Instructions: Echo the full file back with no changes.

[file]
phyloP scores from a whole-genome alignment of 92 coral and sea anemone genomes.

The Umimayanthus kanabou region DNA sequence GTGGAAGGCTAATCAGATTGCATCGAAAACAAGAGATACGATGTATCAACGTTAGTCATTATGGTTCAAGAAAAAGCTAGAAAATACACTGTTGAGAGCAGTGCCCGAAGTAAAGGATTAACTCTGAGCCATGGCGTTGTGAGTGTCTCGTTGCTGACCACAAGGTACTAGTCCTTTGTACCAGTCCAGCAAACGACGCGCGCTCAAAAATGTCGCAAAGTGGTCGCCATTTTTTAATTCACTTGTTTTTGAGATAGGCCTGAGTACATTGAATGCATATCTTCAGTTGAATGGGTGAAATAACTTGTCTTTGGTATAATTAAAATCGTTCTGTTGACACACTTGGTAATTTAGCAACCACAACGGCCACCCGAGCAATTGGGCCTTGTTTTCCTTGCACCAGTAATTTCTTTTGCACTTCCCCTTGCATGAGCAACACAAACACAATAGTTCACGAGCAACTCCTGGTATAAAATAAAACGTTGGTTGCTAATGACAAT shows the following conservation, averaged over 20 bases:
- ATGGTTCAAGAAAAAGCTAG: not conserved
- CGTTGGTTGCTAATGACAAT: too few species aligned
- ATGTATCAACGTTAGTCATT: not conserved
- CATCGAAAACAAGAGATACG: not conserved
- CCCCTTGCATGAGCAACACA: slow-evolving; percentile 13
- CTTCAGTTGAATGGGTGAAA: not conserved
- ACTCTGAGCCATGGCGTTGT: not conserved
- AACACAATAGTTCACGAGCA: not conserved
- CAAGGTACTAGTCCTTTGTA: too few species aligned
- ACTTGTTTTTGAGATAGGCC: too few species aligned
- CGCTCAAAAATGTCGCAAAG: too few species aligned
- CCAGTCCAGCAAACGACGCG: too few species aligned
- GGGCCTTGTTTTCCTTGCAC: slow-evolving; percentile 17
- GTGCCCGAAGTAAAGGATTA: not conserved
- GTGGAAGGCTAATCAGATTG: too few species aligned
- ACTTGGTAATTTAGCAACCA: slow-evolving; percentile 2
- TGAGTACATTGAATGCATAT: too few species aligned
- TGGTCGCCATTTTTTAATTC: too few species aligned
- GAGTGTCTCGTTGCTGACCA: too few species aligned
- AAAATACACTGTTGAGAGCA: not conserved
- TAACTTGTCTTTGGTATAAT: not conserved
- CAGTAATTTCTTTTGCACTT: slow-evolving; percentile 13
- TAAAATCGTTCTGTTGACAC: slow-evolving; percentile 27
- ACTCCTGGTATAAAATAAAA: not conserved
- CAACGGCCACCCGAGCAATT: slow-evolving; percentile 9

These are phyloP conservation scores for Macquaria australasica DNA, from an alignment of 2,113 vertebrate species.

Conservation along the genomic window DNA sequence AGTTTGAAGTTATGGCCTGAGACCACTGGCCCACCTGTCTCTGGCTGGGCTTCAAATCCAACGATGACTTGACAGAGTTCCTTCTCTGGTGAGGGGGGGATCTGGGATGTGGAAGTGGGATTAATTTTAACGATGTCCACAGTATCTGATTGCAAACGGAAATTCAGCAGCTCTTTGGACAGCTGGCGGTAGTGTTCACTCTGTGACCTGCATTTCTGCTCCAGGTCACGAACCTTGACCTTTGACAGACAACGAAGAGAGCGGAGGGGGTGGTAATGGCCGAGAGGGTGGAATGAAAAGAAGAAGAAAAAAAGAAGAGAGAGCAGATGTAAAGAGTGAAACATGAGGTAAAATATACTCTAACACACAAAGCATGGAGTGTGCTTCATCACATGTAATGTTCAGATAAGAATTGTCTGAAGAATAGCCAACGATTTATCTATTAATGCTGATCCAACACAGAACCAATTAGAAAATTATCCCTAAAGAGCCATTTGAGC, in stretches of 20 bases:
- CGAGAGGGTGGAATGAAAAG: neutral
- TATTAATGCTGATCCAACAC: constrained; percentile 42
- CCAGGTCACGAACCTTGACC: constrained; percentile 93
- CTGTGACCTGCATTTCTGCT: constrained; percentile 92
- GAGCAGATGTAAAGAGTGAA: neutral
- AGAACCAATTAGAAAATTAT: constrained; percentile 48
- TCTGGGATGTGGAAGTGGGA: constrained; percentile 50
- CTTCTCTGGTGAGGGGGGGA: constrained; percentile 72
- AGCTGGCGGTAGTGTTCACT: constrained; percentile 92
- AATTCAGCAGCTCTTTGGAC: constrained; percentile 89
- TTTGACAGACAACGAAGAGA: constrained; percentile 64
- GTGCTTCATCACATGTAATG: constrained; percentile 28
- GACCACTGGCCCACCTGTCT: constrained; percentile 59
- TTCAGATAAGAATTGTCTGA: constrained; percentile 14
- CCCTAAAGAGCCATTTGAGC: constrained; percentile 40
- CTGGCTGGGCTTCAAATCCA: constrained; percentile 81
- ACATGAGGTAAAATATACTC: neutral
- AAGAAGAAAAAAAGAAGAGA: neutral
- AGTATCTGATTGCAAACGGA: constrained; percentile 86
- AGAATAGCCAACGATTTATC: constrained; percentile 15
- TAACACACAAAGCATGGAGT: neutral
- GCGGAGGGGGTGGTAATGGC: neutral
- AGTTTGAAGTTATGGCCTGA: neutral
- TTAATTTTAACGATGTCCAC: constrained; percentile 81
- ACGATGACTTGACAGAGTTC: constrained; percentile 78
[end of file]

phyloP scores from a whole-genome alignment of 92 coral and sea anemone genomes.

The Umimayanthus kanabou region DNA sequence GTGGAAGGCTAATCAGATTGCATCGAAAACAAGAGATACGATGTATCAACGTTAGTCATTATGGTTCAAGAAAAAGCTAGAAAATACACTGTTGAGAGCAGTGCCCGAAGTAAAGGATTAACTCTGAGCCATGGCGTTGTGAGTGTCTCGTTGCTGACCACAAGGTACTAGTCCTTTGTACCAGTCCAGCAAACGACGCGCGCTCAAAAATGTCGCAAAGTGGTCGCCATTTTTTAATTCACTTGTTTTTGAGATAGGCCTGAGTACATTGAATGCATATCTTCAGTTGAATGGGTGAAATAACTTGTCTTTGGTATAATTAAAATCGTTCTGTTGACACACTTGGTAATTTAGCAACCACAACGGCCACCCGAGCAATTGGGCCTTGTTTTCCTTGCACCAGTAATTTCTTTTGCACTTCCCCTTGCATGAGCAACACAAACACAATAGTTCACGAGCAACTCCTGGTATAAAATAAAACGTTGGTTGCTAATGACAAT shows the following conservation, averaged over 20 bases:
- ATGGTTCAAGAAAAAGCTAG: not conserved
- CGTTGGTTGCTAATGACAAT: too few species aligned
- ATGTATCAACGTTAGTCATT: not conserved
- CATCGAAAACAAGAGATACG: not conserved
- CCCCTTGCATGAGCAACACA: slow-evolving; percentile 13
- CTTCAGTTGAATGGGTGAAA: not conserved
- ACTCTGAGCCATGGCGTTGT: not conserved
- AACACAATAGTTCACGAGCA: not conserved
- CAAGGTACTAGTCCTTTGTA: too few species aligned
- ACTTGTTTTTGAGATAGGCC: too few species aligned
- CGCTCAAAAATGTCGCAAAG: too few species aligned
- CCAGTCCAGCAAACGACGCG: too few species aligned
- GGGCCTTGTTTTCCTTGCAC: slow-evolving; percentile 17
- GTGCCCGAAGTAAAGGATTA: not conserved
- GTGGAAGGCTAATCAGATTG: too few species aligned
- ACTTGGTAATTTAGCAACCA: slow-evolving; percentile 2
- TGAGTACATTGAATGCATAT: too few species aligned
- TGGTCGCCATTTTTTAATTC: too few species aligned
- GAGTGTCTCGTTGCTGACCA: too few species aligned
- AAAATACACTGTTGAGAGCA: not conserved
- TAACTTGTCTTTGGTATAAT: not conserved
- CAGTAATTTCTTTTGCACTT: slow-evolving; percentile 13
- TAAAATCGTTCTGTTGACAC: slow-evolving; percentile 27
- ACTCCTGGTATAAAATAAAA: not conserved
- CAACGGCCACCCGAGCAATT: slow-evolving; percentile 9

These are phyloP conservation scores for Macquaria australasica DNA, from an alignment of 2,113 vertebrate species.

Conservation along the genomic window DNA sequence AGTTTGAAGTTATGGCCTGAGACCACTGGCCCACCTGTCTCTGGCTGGGCTTCAAATCCAACGATGACTTGACAGAGTTCCTTCTCTGGTGAGGGGGGGATCTGGGATGTGGAAGTGGGATTAATTTTAACGATGTCCACAGTATCTGATTGCAAACGGAAATTCAGCAGCTCTTTGGACAGCTGGCGGTAGTGTTCACTCTGTGACCTGCATTTCTGCTCCAGGTCACGAACCTTGACCTTTGACAGACAACGAAGAGAGCGGAGGGGGTGGTAATGGCCGAGAGGGTGGAATGAAAAGAAGAAGAAAAAAAGAAGAGAGAGCAGATGTAAAGAGTGAAACATGAGGTAAAATATACTCTAACACACAAAGCATGGAGTGTGCTTCATCACATGTAATGTTCAGATAAGAATTGTCTGAAGAATAGCCAACGATTTATCTATTAATGCTGATCCAACACAGAACCAATTAGAAAATTATCCCTAAAGAGCCATTTGAGC, in stretches of 20 bases:
- CGAGAGGGTGGAATGAAAAG: neutral
- TATTAATGCTGATCCAACAC: constrained; percentile 42
- CCAGGTCACGAACCTTGACC: constrained; percentile 93
- CTGTGACCTGCATTTCTGCT: constrained; percentile 92
- GAGCAGATGTAAAGAGTGAA: neutral
- AGAACCAATTAGAAAATTAT: constrained; percentile 48
- TCTGGGATGTGGAAGTGGGA: constrained; percentile 50
- CTTCTCTGGTGAGGGGGGGA: constrained; percentile 72
- AGCTGGCGGTAGTGTTCACT: constrained; percentile 92
- AATTCAGCAGCTCTTTGGAC: constrained; percentile 89
- TTTGACAGACAACGAAGAGA: constrained; percentile 64
- GTGCTTCATCACATGTAATG: constrained; percentile 28
- GACCACTGGCCCACCTGTCT: constrained; percentile 59
- TTCAGATAAGAATTGTCTGA: constrained; percentile 14
- CCCTAAAGAGCCATTTGAGC: constrained; percentile 40
- CTGGCTGGGCTTCAAATCCA: constrained; percentile 81
- ACATGAGGTAAAATATACTC: neutral
- AAGAAGAAAAAAAGAAGAGA: neutral
- AGTATCTGATTGCAAACGGA: constrained; percentile 86
- AGAATAGCCAACGATTTATC: constrained; percentile 15
- TAACACACAAAGCATGGAGT: neutral
- GCGGAGGGGGTGGTAATGGC: neutral
- AGTTTGAAGTTATGGCCTGA: neutral
- TTAATTTTAACGATGTCCAC: constrained; percentile 81
- ACGATGACTTGACAGAGTTC: constrained; percentile 78